Leah Bührmann is a PhD candidate in Implementation Science at Northumbria University and part of the Knowledge Mobilisation and Implementation Science theme within the NIHR Applied Research Collaboration North East and North Cumbria.
Host university – Northumbria University
Title of PhD research project
Co-development and testing of an implementation tool for knowledge mobilisers in the integrated health and social care system across the North East and North Cumbria
Summary of research project
The North East and North Cumbria region is facing a number of health and social challenges, including high rates of unemployment, poverty, poor health, and the engagement of the population in unhealthy lifestyle behaviours1. The regional integrated care system (ICS-NENC) aims to improve the health and wellbeing from a holistic perspective by integrating health and social care practices. Social prescribing is one example of such an integration process. Social prescribing connects health care patients in need of non-clinical care with the third sector (i.e., voluntary and community sector). Ideally, this will lead to better individual care while reducing burden on the health care sector, particularly primary care.
The process of integrating care pathways in everyday life is challenged by system complexity, the need of building alliances and relationships among different professional groups and organizations, and coordinating different interrelated work processes2. Evidence generated from the fields of Knowledge Mobilisation, Implementation and Improvement Science can help to address these challenges. The aim of these disciplines is to investigate how to facilitate the mobilisation, integration, and embeddedness of research evidence in practice settings3 and how to improve existing processes within a system.
The goal of this research is to understand and support the implementation of social prescribing processes within ICS-NENC. Professionals and individuals with experience working with or using social prescribing will collaborate to develop a tool that supports existing social prescribing processes by enabling actors in the process to reflect on and improve current practices.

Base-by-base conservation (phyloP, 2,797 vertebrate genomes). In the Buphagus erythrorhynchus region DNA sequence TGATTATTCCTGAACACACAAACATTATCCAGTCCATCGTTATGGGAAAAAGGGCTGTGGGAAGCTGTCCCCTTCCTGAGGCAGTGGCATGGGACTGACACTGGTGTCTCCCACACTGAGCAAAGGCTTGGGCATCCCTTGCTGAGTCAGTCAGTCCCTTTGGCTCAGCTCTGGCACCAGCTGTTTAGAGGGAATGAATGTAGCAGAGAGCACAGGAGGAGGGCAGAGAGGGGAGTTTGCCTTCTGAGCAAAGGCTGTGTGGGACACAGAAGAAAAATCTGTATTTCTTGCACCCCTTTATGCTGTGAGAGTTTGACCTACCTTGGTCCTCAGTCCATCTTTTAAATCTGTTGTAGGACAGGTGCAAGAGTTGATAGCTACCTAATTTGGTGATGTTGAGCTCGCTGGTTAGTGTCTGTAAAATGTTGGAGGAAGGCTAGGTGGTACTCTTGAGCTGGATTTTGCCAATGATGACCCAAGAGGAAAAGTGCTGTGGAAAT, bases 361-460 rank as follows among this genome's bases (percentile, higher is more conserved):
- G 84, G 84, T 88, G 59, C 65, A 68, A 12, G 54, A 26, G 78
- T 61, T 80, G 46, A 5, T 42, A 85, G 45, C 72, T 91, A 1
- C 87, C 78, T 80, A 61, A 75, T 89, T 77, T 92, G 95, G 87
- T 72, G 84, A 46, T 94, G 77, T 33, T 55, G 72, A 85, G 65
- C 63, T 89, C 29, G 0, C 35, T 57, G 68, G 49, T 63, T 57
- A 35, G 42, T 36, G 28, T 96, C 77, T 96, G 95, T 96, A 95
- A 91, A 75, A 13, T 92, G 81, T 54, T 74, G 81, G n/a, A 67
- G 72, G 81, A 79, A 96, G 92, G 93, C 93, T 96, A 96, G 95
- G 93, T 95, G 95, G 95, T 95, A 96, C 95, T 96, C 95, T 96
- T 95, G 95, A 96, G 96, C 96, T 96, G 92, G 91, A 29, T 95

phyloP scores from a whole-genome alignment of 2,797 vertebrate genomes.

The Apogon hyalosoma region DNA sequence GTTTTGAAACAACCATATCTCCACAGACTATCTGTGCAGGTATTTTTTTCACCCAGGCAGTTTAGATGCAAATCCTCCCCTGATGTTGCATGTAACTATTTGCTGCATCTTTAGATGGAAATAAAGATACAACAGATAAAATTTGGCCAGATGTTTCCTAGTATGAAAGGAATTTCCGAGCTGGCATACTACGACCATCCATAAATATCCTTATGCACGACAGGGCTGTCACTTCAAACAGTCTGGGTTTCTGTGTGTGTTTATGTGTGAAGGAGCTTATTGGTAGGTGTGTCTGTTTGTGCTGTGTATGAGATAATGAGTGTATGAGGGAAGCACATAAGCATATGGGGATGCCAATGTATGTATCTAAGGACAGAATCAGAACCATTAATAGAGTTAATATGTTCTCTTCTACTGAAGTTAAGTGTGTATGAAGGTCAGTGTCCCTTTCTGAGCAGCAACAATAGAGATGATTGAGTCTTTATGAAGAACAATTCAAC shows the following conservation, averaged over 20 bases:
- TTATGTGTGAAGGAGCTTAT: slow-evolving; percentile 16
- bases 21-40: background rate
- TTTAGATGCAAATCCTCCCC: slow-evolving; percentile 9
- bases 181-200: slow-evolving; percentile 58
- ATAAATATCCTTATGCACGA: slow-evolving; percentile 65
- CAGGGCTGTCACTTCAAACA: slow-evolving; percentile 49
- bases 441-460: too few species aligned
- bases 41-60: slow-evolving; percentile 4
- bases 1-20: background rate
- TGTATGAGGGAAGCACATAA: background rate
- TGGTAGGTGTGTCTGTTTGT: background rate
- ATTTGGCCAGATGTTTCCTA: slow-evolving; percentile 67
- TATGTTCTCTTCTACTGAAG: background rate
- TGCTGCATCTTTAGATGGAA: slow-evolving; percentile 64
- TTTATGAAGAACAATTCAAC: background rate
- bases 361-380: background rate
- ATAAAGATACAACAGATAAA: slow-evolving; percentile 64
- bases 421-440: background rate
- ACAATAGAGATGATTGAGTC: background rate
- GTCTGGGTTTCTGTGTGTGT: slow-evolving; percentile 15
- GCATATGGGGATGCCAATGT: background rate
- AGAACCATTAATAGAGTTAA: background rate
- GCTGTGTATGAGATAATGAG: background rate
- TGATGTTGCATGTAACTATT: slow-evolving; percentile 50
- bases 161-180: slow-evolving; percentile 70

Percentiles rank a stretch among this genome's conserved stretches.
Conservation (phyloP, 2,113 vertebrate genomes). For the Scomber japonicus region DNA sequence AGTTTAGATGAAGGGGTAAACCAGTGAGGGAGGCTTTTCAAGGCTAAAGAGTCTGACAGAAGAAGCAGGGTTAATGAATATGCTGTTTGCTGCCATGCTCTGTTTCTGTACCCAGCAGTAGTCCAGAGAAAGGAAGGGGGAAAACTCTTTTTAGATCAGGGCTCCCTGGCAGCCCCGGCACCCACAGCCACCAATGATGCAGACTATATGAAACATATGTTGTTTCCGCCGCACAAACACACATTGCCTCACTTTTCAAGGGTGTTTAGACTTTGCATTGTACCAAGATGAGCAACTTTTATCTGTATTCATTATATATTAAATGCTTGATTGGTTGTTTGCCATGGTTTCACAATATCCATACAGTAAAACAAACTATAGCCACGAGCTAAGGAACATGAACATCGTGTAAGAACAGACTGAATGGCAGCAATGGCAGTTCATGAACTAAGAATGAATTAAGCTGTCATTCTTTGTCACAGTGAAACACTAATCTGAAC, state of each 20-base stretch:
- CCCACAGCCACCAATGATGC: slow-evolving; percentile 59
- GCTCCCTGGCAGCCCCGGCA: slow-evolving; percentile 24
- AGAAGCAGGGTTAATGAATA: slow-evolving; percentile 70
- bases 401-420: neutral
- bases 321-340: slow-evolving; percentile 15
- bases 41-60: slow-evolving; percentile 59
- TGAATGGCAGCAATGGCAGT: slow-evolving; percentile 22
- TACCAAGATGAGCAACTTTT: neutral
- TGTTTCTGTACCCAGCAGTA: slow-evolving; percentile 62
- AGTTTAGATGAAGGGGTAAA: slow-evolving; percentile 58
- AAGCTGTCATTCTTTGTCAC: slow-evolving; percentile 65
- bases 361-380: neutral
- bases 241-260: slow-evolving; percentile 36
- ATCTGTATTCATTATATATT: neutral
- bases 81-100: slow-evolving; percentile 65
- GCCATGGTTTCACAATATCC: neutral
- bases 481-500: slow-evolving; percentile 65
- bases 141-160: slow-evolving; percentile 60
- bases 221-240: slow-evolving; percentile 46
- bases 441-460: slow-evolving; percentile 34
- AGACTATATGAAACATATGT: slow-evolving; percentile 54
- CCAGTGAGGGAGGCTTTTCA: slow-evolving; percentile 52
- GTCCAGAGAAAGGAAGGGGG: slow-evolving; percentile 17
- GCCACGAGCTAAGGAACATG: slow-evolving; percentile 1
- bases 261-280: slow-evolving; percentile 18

The jointly developed implementation tool will benefit professionals involved in social prescribing – such as link workers, health professionals, referrers, GPs and managers – by identifying challenges and finding sustainable solutions for their practices. This will lead to more efficient and integrated workflows. Supporting the process of social prescribing will ultimately benefit service users, resulting in higher uptake, better user experience, and better patient outcomes.
- Tsasis, P., Evans, J. M., & Owen, S. (2012). Reframing the challenges to integrated care: a complex-adaptive systems perspective. International journal of integrated care, 12.
- May, C. (2013). Towards a general theory of implementation. Implementation Science, 8(1), 1-14.
Background and research interests
Leah’s research centres around the development of implementation tools to improve implementation processes within integrated care systems, with a focus on implementation context assessment, stakeholder engagement, and co-development processes. With a background in Psychology, Leah is especially interested in improving the implementation of preventative interventions for mental health.
Previously, Leah was part of a European study that aimed to improve the implementation of internet-delivered Cognitive Behavioural Therapy across Europe and Australia through a tailored approach to implementation. Leah has a special interest in quantitative implementation outcome measures and their psychometric validation and is currently part of different international working groups to validate a normalisation measurement. Since 2019, Leah has the position of the Scientific Secretary of the European Implementation Collaborative (EIC) which involves academic projects, such as a stream of work on implementation support practices.
Expected PhD completion date: April 2024
Get in touch: [email protected]